Leary is with Gilbert Employment Law PC in Silver Spring. Doe is also represented by attorneys from Brown, Goldstein & Levy LLP in Baltimore.

CRS said in a statement Tuesday that “we have studied the opinion and are considering our options going forward.” CRS is represented by attorneys at Gallagher Evelius & Jones LLP in Baltimore.

Doe alleged in his complaint that he was told when offered the job in mid-2016 that CRS’s insurance plan provides health coverage for employees and their spouses regardless of sex. But in November 2016, CRS told Doe that insurance was provided to his husband by mistake because same-sex spouses are not covered.

Doe said he met with CRS management various times over the next eight months seeking to preserve the spousal health benefit.

Insurance benefits for Doe’s husband were ended on Oct. 1, 2017, a time during which the spouse was having extensive and expensive dental work performed, the complaint added.

CRS did not dispute that it revoked Doe’s spousal health insurance because he was married to a man, claiming its action was protected by the religious organization exemptions.

In ruling for Doe, Blake noted that the U.S. Supreme Court ruled in 2020 that Title VII’s prohibition on sex discrimination in employment also applies to sexual-orientation bias, which she said was at the heart of CRS’s revocation of health insurance coverage.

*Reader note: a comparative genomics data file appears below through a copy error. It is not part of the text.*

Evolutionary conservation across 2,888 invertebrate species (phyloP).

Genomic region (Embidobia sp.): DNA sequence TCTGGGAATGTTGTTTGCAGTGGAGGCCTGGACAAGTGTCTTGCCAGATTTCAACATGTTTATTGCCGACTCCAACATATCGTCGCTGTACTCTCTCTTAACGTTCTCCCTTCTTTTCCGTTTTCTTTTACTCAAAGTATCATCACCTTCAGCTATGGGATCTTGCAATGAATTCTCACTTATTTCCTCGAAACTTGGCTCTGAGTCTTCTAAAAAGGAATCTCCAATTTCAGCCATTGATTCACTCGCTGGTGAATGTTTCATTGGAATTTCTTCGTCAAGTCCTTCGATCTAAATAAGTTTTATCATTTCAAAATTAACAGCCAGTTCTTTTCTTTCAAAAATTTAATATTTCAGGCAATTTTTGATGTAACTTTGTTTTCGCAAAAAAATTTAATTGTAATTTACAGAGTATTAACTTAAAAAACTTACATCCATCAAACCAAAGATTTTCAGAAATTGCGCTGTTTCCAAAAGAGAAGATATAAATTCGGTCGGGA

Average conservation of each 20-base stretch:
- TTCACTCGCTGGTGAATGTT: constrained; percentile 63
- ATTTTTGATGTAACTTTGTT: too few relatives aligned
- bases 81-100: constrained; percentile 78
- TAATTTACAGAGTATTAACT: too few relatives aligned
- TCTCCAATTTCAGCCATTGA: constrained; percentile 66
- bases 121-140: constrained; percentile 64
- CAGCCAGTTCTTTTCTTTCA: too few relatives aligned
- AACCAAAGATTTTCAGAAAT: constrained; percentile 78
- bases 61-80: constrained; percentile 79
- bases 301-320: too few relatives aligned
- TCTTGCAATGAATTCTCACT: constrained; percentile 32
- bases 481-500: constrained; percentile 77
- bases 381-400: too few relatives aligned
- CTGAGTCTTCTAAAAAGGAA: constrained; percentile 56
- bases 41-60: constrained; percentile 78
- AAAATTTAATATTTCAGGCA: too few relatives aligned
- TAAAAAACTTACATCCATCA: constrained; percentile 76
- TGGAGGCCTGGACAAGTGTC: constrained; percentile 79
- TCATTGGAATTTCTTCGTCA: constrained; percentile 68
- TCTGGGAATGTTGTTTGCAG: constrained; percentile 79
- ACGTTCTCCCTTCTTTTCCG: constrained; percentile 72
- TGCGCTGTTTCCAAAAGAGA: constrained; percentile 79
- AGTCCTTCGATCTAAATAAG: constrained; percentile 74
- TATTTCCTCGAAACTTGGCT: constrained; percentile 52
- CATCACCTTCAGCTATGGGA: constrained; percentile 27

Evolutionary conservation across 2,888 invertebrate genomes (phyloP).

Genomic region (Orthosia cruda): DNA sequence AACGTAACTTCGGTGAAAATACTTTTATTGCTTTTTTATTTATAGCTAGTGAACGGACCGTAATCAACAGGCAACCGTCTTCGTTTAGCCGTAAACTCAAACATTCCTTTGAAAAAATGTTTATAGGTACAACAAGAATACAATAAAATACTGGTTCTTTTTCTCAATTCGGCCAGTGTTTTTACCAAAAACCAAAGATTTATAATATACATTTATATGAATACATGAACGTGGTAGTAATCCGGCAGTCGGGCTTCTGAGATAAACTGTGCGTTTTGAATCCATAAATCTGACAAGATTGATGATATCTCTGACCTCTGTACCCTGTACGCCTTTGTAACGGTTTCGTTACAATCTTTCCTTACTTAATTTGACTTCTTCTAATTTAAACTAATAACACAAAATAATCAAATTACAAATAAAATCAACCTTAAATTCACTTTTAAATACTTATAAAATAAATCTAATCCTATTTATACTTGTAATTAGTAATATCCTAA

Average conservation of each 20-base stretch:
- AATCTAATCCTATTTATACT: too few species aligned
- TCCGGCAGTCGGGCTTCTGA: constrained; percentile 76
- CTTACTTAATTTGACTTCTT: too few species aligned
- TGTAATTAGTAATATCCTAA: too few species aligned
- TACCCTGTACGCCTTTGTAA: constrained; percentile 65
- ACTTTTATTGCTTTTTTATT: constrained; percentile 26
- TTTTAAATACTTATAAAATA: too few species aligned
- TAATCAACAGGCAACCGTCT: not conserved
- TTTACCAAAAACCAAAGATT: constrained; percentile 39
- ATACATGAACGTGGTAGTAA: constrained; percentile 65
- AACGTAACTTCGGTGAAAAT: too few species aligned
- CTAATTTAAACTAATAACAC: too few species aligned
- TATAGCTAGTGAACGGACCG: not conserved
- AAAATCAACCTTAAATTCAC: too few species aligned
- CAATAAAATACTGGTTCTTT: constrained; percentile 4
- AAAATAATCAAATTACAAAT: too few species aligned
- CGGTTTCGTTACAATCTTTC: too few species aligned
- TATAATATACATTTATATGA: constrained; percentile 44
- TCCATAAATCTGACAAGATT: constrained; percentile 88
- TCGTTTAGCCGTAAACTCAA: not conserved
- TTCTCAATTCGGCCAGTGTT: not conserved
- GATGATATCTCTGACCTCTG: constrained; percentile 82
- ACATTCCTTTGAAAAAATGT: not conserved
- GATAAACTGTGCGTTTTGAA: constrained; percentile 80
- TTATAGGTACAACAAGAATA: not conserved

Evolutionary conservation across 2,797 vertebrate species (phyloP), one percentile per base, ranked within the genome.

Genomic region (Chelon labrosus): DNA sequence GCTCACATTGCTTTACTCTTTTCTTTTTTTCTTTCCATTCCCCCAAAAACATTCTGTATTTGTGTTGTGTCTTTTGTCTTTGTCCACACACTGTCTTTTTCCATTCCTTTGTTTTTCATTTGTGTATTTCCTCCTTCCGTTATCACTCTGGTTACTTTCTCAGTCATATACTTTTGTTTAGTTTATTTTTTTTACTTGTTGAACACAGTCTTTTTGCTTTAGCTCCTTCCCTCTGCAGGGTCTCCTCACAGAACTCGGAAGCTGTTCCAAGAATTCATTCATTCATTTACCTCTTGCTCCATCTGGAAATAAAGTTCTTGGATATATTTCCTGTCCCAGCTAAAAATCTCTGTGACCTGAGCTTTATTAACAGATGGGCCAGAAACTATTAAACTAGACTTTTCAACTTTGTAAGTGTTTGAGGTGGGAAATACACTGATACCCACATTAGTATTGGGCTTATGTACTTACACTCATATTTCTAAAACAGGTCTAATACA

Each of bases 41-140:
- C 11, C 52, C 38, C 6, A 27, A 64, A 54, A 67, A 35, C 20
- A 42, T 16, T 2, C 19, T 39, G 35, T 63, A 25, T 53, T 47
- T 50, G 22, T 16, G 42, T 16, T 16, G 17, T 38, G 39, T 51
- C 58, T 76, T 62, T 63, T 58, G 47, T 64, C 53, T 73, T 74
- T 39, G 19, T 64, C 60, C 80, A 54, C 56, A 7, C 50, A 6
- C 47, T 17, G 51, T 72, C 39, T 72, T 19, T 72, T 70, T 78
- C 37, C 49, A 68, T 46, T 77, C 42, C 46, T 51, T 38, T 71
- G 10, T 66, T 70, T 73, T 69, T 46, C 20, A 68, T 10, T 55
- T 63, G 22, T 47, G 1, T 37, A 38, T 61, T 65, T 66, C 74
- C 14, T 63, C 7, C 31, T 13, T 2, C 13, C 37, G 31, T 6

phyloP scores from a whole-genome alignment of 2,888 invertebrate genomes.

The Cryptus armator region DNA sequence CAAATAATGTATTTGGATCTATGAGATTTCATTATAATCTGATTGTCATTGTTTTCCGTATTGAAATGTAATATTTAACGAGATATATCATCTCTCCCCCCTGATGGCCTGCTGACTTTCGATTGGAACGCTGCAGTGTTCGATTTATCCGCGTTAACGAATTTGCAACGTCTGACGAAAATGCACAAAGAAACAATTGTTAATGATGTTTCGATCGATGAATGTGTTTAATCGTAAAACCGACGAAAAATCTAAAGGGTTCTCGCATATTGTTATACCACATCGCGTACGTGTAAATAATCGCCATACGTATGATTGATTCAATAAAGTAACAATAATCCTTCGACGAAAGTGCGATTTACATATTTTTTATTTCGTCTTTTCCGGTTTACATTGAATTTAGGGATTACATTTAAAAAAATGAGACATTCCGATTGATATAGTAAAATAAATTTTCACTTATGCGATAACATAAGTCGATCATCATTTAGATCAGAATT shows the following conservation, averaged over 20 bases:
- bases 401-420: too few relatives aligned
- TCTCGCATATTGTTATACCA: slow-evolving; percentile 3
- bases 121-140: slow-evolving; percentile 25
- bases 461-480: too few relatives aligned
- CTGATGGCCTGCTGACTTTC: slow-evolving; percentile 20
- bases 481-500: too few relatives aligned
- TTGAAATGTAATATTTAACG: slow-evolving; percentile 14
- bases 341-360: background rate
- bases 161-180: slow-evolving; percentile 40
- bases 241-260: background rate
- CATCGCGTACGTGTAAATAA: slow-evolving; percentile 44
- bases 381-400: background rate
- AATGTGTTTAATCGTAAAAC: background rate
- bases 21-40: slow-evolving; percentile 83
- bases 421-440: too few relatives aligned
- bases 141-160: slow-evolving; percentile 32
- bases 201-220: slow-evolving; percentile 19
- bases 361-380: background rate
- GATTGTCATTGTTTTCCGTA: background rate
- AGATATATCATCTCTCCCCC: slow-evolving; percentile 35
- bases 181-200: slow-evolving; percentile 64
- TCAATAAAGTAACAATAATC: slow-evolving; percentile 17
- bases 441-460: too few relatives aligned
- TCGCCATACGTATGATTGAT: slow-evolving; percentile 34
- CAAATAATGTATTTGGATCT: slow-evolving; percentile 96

Blake said Title VII’s exemption for religious organizations in Section 702(a) enables them to discriminate against members of other religions in their hiring decisions but does not provide a blanket protection against bias based on the law’s other protected classifications, including sex, sexual orientation and race.

“A plain reading of Section 702(a) reveals Congress’s intent to protect religious organizations seeking to employ co-religionists, but the reading urged by CRS would cause a relatively narrowly written exception to swallow up all of Title VII, effectively exempting religious organizations wholesale,” Blake wrote. “Had Congress wished to exempt religious organizations in this manner, it could have done so, but it plainly did not.”